Growth in holiness is comparable to the construction of a building. "It is neither by (our) might nor (our) power, but by Godís Spirit!" (Zech 4:6). Progress in holiness is comparable to a race. "It is not of him who desires, nor of him who runs, but of God who shows mercy" (Rom 9:16). Ripening in holiness is comparable to cultivation. "He who plants is not anything, nor he who waters, but God who gives the harvest" (1 Cor 3:6). God is more interested in making us holy than we are in becoming holy! All the three Persons of the Trinitarian Godhead are working together to change us into the image of Jesus the central Person in Godhead. The miracle of miracles happens, which is this: God takes an unholy man from an unholy world, makes him holy, puts him back in the unholy world, and keeps him holy!!! Shout, Glory!
The promises of God are as bright as God Himself! His "exceedingly great and precious promises" are just to make us "partakers of the divine nature" (2 Pet 1:4). As I have pointed out several times in this article, transformation of character is a process which must be patiently worked at. Just like mountaineering, oftentimes we may slide down but we must keep climbing. God is working in us all the time. We are "being transformed" into the very likeness of Jesus "from glory to glory" ó from one state to the other (2 Cor 3:18). After listening to me preach on the theme, Like Jesus, a bank official with eyes full came running and asked me, "Brother, Do you really think a person like me can ever become like Jesus?" I instantly replied, "If an unseemly caterpillar can transform into an attractive butterfly, you surely can become like Jesus!" He is now a growing and glowing Christian because of this faith. With Patriarch Job letís keep confessing, "All the days of my appointed time will I wait, till my change comes" (Job 14:14).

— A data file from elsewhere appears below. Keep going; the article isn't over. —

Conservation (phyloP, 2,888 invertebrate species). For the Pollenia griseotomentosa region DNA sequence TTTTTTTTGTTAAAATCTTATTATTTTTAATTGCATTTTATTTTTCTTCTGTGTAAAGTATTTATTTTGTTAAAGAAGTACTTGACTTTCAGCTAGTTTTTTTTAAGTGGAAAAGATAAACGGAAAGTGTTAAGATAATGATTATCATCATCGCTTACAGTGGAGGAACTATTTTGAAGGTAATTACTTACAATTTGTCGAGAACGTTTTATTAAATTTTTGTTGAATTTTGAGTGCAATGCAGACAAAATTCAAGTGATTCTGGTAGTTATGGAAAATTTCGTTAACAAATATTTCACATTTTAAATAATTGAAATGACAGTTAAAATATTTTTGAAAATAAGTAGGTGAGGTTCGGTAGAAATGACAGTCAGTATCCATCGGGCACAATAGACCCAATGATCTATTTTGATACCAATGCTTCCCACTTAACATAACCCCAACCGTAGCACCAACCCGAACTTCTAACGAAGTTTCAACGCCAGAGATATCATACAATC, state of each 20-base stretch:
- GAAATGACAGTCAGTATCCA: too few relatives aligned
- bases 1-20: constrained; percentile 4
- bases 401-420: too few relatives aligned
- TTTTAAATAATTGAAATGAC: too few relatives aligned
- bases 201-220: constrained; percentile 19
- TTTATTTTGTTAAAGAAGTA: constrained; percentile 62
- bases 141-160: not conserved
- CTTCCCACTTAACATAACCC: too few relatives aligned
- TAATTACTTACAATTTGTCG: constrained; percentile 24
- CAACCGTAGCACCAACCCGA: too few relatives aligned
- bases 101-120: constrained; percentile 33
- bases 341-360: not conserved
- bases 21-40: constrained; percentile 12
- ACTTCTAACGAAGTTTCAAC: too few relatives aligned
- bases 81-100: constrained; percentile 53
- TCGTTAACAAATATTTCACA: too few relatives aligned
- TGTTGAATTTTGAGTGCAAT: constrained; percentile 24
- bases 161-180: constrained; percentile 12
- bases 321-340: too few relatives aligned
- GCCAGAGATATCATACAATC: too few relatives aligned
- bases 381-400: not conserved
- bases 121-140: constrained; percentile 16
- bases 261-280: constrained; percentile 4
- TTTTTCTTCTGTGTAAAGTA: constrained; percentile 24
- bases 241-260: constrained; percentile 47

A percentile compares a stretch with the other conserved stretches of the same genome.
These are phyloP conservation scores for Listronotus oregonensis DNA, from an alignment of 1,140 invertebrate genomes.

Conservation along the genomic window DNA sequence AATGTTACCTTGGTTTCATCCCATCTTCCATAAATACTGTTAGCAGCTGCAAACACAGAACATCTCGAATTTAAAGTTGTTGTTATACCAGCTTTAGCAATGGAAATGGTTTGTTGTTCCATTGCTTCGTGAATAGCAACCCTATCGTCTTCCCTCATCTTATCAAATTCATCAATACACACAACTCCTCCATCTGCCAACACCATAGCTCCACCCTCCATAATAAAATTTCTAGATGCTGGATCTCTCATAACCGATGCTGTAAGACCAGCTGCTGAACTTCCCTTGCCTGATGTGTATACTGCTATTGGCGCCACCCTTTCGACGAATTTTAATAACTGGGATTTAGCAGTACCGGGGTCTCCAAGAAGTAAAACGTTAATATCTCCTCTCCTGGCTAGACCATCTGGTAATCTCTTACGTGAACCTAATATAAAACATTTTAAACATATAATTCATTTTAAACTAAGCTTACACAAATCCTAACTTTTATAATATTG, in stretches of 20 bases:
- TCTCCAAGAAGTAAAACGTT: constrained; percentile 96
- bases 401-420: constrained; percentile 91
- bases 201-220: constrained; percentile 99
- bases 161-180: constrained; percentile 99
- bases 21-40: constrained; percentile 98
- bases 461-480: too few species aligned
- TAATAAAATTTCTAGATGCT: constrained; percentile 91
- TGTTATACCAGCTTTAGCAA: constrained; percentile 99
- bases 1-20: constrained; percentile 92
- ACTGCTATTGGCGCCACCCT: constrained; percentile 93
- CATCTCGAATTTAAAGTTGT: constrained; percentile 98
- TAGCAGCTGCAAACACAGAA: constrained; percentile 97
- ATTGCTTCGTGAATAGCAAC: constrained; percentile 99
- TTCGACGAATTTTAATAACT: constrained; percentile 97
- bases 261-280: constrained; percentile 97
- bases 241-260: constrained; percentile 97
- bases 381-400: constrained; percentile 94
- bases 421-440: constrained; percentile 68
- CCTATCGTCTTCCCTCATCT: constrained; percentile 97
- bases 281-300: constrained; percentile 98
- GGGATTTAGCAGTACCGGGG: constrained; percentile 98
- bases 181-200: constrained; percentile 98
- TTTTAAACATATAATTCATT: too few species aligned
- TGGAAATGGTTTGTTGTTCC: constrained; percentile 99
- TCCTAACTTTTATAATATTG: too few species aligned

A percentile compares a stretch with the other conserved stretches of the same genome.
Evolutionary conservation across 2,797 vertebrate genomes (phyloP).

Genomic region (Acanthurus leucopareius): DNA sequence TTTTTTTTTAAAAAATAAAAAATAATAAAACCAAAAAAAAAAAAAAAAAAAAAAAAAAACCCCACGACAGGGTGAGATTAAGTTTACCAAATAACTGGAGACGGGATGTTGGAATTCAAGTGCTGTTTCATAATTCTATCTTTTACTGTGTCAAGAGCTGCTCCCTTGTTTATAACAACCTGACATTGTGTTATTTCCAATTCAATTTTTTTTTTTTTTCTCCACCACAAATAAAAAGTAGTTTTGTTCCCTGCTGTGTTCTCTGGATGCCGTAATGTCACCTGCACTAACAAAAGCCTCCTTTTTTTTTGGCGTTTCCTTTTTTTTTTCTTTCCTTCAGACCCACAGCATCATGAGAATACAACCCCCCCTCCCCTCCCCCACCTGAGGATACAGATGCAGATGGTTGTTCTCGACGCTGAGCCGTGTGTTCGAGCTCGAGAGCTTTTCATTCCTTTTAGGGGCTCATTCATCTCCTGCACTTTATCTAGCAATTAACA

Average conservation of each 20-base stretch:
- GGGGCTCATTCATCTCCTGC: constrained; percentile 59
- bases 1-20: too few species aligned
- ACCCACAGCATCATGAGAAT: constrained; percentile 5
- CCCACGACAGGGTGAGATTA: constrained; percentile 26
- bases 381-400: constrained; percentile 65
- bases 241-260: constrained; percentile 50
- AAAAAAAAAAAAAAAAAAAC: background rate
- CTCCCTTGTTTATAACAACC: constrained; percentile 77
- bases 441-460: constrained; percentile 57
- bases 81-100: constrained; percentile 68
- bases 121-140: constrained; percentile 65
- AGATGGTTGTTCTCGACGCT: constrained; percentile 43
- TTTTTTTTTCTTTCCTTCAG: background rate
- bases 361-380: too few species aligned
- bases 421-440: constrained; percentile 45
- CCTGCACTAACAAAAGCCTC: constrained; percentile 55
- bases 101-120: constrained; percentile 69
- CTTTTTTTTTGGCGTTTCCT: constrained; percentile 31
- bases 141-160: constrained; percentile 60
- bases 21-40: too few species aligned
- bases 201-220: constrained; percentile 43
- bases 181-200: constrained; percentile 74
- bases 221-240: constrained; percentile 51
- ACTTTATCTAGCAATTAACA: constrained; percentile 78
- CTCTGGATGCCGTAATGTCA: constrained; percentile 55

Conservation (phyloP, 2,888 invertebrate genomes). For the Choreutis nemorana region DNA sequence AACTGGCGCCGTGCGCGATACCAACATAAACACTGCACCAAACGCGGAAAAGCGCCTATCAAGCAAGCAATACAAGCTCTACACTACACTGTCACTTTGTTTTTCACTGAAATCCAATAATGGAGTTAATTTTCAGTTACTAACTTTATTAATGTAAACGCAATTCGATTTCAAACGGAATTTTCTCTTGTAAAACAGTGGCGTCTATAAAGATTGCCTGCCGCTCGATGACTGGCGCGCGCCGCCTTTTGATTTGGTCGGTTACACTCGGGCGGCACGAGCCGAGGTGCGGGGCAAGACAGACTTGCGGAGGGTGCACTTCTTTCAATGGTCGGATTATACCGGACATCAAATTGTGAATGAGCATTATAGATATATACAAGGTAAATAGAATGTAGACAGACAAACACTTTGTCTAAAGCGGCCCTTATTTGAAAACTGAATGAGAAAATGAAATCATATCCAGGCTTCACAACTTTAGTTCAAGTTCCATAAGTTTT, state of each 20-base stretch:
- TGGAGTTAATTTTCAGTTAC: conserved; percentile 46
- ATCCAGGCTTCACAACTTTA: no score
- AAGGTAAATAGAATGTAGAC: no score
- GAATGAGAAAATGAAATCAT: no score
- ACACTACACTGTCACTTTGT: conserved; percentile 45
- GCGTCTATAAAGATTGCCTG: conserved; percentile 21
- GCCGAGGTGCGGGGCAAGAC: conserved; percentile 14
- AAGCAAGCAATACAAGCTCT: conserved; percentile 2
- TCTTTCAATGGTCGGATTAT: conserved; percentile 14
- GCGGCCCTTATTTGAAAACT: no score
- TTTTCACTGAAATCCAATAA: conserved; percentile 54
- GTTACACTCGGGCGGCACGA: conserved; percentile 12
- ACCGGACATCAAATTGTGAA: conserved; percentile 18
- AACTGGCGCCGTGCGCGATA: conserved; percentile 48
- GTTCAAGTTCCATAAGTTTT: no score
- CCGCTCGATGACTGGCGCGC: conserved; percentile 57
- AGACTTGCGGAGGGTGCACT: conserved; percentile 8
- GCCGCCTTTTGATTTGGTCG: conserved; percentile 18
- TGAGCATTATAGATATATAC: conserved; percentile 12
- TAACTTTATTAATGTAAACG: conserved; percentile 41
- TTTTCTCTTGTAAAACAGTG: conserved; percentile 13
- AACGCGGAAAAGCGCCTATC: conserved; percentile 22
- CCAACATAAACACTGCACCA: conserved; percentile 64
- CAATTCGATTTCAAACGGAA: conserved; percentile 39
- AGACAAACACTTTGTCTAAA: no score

By standing, all believers in Christ are already holy before God. The robe of Christís righteousness is on us. However, by state, we are still filthy and being sanctified. Our standing and state will become one and the same when we would meet Christ face to face. Hereís the assurance for this anticipation: "Whom God predestined, those He also called; whom He called, those He also justified; and whom He justified, those He also glorified!" (Rom 8:30). Towards this eternal purpose, all things in our lives work together for good! (v28).
Therefore, beloved, donít allow men or Satan to condemn you whether you stand or fall (Rom 8:31-34; 14:4). Keep on keeping on! Faithful is He who has called you to be holy; He will also do it! God Himself shall sanctify you completely; and your whole spirit and soul and body will be kept blameless at the coming of our Lord Jesus Christ (1 Thess 5:23,24). Therefore, "be patient; take courage; for the coming of the Lord is near!" (Js 5:8).